There are basically three ways that you can become a citizen of a country, namely through birth or ancestry, prolonged residency and by donation or investment.
Of course, these aren’t the only ways. You could for example be the greatest Olympic athlete and have countries courting you for your services with offers of citizenship and a passport. But how many of us will ever be in that position?
To be born in a country or to have parents or grandparents from any particular country is nothing over which we have any control. If your fortunate enough to be born a citizen of the US, Canada, Western Europe, Australia, New Zealand or Japan you have already won the citizenship lottery. You live in a country with a passport that historically allowed you to basically travel wherever you want, and whenever you want. You are in the fortunate ten percent of all people on planet earth. For the other 90 percent, the burdens and barriers of even getting a passport, accessing visas, showing sufficient funds and proving that you don’t have “immigrant intent” when you want to take your kids to visit Disney World can be nothing short of debilitating.
The current coronavirus pandemic has made it nearly impossible for almost everyone, even the citizenship lottery winners at the very top of the passport pyramid to travel internationally. This, in turn has caused many people all around the world (including the top ten percenters) to look for options to be able to better travel, live and work wherever they most want to be.
For those whose parents, grandparents and even great grandparents migrated from Europe, the ability to claim ancestral citizenship (if all the country’s conditions are met), is the fastest, cheapest and easiest option. Effectively, with an ancestral claim, rather than APPLYING for citizenship, you are taking the position that you were ALREADY a citizen at birth and now you are asking the State to simply RECOGNIZE your citizenship. This is actually a different procedure than “applying” to become a citizen through any type of naturalization process.
Some European countries limit this type of ancestral citizenship solely to children, while others look at grandchildren and even great grandchildren children.
The UK for example allows for citizenship applications from grandchildren based on something called “double descent”. That law can be interesting for some grandchildren of UK citizens, although the law is still rather discriminatory in several applications where the claim is based on a female rather than a male.
In my own personal situation my grandmother with British. She was born British, never obtained any other citizenship (although she was a US Greencard holder) and died British. My mother was born in the United States and was never naturalized as a British Citizen. I was born a US citizen.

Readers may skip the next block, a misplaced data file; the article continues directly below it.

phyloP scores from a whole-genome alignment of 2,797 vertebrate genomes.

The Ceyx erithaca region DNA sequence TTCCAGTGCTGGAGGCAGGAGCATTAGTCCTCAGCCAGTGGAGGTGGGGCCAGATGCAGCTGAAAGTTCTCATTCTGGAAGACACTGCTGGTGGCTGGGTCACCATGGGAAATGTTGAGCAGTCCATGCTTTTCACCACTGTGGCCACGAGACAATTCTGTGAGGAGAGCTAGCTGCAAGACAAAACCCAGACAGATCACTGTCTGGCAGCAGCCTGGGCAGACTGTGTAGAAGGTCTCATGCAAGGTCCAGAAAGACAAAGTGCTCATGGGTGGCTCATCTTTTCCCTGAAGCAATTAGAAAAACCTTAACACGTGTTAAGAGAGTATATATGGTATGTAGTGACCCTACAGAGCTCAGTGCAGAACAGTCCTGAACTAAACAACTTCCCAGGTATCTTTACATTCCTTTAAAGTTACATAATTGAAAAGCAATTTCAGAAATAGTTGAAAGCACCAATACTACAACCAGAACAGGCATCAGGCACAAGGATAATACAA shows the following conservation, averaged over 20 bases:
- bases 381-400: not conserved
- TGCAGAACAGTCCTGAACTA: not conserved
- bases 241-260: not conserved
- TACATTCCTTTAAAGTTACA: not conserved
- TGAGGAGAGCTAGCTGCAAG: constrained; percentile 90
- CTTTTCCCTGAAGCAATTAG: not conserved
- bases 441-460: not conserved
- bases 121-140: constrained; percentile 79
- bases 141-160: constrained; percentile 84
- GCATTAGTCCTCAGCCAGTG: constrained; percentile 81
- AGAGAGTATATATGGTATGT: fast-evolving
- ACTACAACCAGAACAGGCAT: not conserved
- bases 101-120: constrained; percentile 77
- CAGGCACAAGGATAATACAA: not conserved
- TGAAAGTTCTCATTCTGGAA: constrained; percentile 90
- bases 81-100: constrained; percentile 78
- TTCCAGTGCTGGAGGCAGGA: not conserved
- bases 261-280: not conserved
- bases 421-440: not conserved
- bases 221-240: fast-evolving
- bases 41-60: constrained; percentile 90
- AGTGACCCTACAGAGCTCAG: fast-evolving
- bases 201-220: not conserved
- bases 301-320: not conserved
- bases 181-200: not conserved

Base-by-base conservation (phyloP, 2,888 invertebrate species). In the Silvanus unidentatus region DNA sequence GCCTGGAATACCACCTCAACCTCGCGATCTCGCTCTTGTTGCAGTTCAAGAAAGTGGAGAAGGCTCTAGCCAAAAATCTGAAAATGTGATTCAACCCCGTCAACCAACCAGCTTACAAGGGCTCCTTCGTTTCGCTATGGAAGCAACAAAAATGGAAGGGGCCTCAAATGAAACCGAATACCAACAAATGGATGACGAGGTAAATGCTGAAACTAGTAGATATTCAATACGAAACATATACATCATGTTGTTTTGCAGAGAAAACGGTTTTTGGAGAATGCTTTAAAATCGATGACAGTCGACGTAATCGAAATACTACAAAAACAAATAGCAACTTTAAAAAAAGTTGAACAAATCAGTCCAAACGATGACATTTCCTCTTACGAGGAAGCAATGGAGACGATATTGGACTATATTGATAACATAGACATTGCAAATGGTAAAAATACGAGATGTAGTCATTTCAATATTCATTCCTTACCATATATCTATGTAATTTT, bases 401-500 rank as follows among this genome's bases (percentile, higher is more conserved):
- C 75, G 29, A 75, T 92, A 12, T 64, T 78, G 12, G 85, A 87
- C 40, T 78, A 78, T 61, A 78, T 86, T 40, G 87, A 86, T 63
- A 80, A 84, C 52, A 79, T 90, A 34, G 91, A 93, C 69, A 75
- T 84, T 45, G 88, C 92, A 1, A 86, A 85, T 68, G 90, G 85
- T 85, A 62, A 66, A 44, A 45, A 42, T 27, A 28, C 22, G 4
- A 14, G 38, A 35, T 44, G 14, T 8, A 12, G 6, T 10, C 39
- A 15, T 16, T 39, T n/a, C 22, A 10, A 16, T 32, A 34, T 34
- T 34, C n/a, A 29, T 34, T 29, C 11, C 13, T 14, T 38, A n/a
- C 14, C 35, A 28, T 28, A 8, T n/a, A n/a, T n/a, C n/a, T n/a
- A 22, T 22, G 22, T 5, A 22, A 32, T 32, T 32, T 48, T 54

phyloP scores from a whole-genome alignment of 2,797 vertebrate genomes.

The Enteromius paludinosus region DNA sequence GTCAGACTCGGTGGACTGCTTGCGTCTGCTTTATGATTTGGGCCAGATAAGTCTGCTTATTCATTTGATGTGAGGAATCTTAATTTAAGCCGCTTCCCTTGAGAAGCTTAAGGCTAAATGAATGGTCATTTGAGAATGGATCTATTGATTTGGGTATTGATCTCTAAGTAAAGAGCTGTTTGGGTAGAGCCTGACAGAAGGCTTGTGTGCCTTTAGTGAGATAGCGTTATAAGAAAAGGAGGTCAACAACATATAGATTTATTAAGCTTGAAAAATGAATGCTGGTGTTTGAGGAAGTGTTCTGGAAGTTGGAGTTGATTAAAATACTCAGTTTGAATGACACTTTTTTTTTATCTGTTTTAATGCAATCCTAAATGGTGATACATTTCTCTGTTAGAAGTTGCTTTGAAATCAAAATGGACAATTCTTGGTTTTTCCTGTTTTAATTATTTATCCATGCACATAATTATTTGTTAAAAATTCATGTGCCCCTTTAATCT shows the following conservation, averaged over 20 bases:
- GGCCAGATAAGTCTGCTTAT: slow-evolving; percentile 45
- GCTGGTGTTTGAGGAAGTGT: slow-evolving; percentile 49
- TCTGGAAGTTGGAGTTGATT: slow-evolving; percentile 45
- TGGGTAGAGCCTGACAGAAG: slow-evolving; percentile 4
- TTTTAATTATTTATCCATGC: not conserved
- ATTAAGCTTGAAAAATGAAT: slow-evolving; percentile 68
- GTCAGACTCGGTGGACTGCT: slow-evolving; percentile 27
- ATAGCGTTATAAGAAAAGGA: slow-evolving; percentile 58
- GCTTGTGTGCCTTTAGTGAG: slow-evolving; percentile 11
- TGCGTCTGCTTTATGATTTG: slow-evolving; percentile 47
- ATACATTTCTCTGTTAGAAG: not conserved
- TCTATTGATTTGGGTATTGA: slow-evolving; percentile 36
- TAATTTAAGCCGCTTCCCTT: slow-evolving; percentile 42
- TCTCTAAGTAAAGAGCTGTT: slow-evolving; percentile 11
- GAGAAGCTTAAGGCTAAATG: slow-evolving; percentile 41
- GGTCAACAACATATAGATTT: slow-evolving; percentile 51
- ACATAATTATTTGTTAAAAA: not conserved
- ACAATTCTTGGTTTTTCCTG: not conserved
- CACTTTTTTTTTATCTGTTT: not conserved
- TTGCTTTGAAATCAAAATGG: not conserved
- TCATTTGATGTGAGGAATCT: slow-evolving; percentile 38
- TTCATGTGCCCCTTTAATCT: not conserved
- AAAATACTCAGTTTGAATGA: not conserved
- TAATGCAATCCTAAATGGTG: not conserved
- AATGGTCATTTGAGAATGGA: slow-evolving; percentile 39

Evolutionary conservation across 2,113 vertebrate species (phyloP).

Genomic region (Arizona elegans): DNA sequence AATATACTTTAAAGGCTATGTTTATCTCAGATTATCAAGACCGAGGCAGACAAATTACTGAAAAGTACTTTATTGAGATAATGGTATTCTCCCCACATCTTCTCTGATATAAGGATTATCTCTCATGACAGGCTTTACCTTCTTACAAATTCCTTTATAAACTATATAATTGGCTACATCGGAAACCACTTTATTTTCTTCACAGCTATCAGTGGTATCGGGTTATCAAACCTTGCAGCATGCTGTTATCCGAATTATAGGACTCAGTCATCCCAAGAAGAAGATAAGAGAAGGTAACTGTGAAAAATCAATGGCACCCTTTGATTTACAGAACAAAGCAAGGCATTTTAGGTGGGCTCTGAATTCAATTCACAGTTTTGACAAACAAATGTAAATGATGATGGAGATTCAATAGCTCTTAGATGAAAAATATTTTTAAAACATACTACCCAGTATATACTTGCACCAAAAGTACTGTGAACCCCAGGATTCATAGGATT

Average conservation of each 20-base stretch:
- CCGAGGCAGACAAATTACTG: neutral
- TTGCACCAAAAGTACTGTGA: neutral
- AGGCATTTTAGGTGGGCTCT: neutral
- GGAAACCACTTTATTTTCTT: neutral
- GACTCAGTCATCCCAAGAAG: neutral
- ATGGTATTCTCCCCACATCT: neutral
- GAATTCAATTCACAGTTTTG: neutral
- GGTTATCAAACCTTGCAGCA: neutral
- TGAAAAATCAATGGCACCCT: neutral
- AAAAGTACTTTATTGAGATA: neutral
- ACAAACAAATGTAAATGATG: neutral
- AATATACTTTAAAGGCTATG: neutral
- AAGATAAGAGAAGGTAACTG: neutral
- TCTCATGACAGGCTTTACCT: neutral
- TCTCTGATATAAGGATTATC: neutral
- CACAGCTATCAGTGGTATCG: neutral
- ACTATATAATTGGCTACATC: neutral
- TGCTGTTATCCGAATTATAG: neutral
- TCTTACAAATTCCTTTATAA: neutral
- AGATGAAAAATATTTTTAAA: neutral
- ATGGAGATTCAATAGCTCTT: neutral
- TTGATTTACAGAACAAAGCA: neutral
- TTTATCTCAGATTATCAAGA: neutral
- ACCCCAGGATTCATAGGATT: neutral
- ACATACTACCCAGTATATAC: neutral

If it had been my grandfather who was British rather than my grandmother, I could now qualify for British Citizenship under the concept of “double descent”)
But alas, I do not. Life’s not always fair and ancestry citizenship is a bit quirky. Unless you fit the mandates of the law explicitly, you probably won’t obtain citizenship that way.
If you can access citizenship through ancestry, then thank your forefathers because you just won the citizenship lottery a second time. Now you just need to fill out some paperwork and go pick up your prize.
For everyone else, acquiring a second residency or citizenship is controlled by the laws of the particular country where you’d like to live. And while these laws vary widely from country to country, they can basically be divided up into two basic routes to citizenship that I like to call “the slow, cheap method and the fast, expensive method”.
The slow, cheap method entails meeting the basic residency requirements of the particular country in order to move there. This could be for educational purposes, work, to start a business, or for retirement. The slow, cheap method doesn’t generally require any type of investment or significant payment at the outset, but rather that you simply live, work and become a full time resident and taxpayer of that country.
After some defined period of time, generally five years but in some cases as long as twenty years (see Andorra for example), you can apply for permanent residence and then naturalization and citizenship. Again, the cost of this type of application is nominal, but it does take a lot of time. Remember, however that by becoming a resident in that country, you will also be subjecting yourself to taxation in that country and that will have a cost as well.
In an effort to attract foreign investment, nearly all countries around the world have enacted various forms of incentives that reduce, change or eliminate the time requirements necessary to become a citizen. These programs are referred to as Citizenship by Investment Programs ( or CIP for short).
They vary in cost depending on the developmental stage of the country and value of the citizenship. The US EB5 Investor Visa, for example requires an investment of $1.8 million for a fast track green card. Cyprus requires a minimum real estate purchase of $2.2 million dollars but citizenship can be granted in as quickly as 90 days. The Caribbean islands such as St. Lucia, Grenada and Dominica have donation programs of as little as $100,000 to become a citizen there, while Austria requires an investment of €7 million. It’s really an amazing spectrum of options, choices and costs.
In part two of this post, I’ll walk you through my favorite European residence by investment (leading to citizenship) program, namely the Portuguese “Golden Visa” program. Follow up to see how you can actually get “paid” to become a European resident and citizen through this program.